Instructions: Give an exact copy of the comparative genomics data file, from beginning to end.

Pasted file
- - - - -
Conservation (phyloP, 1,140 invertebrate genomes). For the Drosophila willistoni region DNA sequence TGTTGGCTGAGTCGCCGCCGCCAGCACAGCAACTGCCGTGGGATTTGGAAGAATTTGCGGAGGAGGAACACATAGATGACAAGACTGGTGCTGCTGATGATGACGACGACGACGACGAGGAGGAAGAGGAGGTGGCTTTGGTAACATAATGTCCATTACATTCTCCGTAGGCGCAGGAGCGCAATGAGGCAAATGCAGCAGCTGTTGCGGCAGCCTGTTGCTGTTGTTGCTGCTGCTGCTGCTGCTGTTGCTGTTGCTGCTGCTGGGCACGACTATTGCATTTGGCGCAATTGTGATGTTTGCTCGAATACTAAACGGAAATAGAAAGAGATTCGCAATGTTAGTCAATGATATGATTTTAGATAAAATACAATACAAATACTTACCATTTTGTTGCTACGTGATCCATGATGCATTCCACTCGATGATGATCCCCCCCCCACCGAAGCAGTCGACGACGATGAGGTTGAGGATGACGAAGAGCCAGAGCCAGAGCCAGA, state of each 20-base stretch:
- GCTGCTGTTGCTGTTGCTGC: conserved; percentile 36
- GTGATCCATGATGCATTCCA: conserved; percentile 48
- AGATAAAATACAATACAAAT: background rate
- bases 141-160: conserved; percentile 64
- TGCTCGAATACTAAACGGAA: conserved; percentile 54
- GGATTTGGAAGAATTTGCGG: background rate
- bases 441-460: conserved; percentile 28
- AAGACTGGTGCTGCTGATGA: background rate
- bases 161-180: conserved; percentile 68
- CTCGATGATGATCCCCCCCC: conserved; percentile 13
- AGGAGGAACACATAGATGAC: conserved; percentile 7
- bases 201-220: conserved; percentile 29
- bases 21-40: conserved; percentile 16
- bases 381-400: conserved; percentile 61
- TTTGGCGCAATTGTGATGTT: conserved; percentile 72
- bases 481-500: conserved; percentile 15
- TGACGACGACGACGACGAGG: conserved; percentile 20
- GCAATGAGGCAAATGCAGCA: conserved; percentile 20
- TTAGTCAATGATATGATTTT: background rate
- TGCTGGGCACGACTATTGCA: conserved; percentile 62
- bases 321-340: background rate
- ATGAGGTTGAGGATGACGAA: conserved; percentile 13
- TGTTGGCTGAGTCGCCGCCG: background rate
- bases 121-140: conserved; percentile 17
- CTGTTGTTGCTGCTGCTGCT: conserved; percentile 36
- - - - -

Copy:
Conservation (phyloP, 1,140 invertebrate genomes). For the Drosophila willistoni region DNA sequence TGTTGGCTGAGTCGCCGCCGCCAGCACAGCAACTGCCGTGGGATTTGGAAGAATTTGCGGAGGAGGAACACATAGATGACAAGACTGGTGCTGCTGATGATGACGACGACGACGACGAGGAGGAAGAGGAGGTGGCTTTGGTAACATAATGTCCATTACATTCTCCGTAGGCGCAGGAGCGCAATGAGGCAAATGCAGCAGCTGTTGCGGCAGCCTGTTGCTGTTGTTGCTGCTGCTGCTGCTGCTGTTGCTGTTGCTGCTGCTGGGCACGACTATTGCATTTGGCGCAATTGTGATGTTTGCTCGAATACTAAACGGAAATAGAAAGAGATTCGCAATGTTAGTCAATGATATGATTTTAGATAAAATACAATACAAATACTTACCATTTTGTTGCTACGTGATCCATGATGCATTCCACTCGATGATGATCCCCCCCCCACCGAAGCAGTCGACGACGATGAGGTTGAGGATGACGAAGAGCCAGAGCCAGAGCCAGA, state of each 20-base stretch:
- GCTGCTGTTGCTGTTGCTGC: conserved; percentile 36
- GTGATCCATGATGCATTCCA: conserved; percentile 48
- AGATAAAATACAATACAAAT: background rate
- bases 141-160: conserved; percentile 64
- TGCTCGAATACTAAACGGAA: conserved; percentile 54
- GGATTTGGAAGAATTTGCGG: background rate
- bases 441-460: conserved; percentile 28
- AAGACTGGTGCTGCTGATGA: background rate
- bases 161-180: conserved; percentile 68
- CTCGATGATGATCCCCCCCC: conserved; percentile 13
- AGGAGGAACACATAGATGAC: conserved; percentile 7
- bases 201-220: conserved; percentile 29
- bases 21-40: conserved; percentile 16
- bases 381-400: conserved; percentile 61
- TTTGGCGCAATTGTGATGTT: conserved; percentile 72
- bases 481-500: conserved; percentile 15
- TGACGACGACGACGACGAGG: conserved; percentile 20
- GCAATGAGGCAAATGCAGCA: conserved; percentile 20
- TTAGTCAATGATATGATTTT: background rate
- TGCTGGGCACGACTATTGCA: conserved; percentile 62
- bases 321-340: background rate
- ATGAGGTTGAGGATGACGAA: conserved; percentile 13
- TGTTGGCTGAGTCGCCGCCG: background rate
- bases 121-140: conserved; percentile 17
- CTGTTGTTGCTGCTGCTGCT: conserved; percentile 36